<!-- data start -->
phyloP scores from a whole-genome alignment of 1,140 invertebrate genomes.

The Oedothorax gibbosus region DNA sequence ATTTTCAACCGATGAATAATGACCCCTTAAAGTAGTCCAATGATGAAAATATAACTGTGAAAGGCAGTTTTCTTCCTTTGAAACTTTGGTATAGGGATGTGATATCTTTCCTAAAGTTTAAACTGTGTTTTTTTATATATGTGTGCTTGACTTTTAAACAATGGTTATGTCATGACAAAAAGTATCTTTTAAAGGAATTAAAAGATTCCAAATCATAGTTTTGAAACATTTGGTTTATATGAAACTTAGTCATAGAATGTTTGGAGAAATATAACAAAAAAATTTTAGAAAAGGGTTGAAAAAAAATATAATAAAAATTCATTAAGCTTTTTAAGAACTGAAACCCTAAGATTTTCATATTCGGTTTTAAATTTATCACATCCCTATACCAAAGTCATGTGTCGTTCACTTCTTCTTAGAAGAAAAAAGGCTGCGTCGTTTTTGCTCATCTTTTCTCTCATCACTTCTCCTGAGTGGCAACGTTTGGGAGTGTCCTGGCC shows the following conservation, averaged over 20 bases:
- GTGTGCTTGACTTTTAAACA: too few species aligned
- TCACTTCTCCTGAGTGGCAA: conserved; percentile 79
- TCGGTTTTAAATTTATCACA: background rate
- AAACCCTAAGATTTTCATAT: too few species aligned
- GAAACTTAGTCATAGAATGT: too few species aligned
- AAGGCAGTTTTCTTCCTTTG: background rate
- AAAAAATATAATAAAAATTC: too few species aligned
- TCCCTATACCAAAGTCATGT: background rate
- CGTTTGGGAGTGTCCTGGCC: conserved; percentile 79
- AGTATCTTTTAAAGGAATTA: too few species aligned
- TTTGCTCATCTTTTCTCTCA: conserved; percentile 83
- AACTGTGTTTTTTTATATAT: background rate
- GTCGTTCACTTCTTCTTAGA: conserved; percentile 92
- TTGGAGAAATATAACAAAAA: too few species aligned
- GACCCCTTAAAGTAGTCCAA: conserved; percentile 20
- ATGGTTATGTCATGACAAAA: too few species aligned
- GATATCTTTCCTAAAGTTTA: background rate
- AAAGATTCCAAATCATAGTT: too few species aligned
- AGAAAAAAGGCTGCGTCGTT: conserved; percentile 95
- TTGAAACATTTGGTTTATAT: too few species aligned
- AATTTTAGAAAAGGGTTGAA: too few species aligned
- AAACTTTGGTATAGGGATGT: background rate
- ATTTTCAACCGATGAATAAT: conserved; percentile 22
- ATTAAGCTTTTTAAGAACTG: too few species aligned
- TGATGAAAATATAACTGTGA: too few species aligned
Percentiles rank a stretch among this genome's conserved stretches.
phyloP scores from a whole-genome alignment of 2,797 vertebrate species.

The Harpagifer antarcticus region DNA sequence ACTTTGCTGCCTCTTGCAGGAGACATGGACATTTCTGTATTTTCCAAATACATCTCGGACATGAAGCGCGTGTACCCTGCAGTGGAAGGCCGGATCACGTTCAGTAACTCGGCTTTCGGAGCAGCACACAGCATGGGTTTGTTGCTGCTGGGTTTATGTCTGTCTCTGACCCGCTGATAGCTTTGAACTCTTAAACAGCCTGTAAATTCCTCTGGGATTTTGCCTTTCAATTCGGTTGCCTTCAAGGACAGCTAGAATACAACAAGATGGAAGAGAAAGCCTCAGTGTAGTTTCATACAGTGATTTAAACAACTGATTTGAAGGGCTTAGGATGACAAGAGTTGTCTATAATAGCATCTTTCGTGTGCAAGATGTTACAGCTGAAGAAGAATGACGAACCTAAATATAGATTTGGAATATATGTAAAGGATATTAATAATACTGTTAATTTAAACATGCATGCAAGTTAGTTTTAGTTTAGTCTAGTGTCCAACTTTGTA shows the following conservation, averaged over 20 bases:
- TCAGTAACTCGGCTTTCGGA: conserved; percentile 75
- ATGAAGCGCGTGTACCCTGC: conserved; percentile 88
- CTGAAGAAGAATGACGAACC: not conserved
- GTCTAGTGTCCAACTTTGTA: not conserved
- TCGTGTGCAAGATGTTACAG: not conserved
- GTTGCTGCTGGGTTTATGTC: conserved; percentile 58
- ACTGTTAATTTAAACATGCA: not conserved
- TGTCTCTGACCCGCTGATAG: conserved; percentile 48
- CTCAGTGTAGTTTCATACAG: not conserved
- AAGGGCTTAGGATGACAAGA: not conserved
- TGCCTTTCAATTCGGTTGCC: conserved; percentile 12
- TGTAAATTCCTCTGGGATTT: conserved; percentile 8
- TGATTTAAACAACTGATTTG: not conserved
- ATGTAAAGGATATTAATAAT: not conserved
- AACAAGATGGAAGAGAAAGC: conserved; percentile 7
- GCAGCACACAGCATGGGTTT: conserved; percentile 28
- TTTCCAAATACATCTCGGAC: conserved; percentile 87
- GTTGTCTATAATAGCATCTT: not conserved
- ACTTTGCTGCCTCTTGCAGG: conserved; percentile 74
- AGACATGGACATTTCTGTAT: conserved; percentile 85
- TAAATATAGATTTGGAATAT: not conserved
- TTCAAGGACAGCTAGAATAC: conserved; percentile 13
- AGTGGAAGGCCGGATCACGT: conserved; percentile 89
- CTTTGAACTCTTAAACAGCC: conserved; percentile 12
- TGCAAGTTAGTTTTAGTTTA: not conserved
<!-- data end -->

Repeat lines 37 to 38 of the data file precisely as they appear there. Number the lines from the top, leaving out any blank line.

- ACTGTTAATTTAAACATGCA: not conserved
- TGTCTCTGACCCGCTGATAG: conserved; percentile 48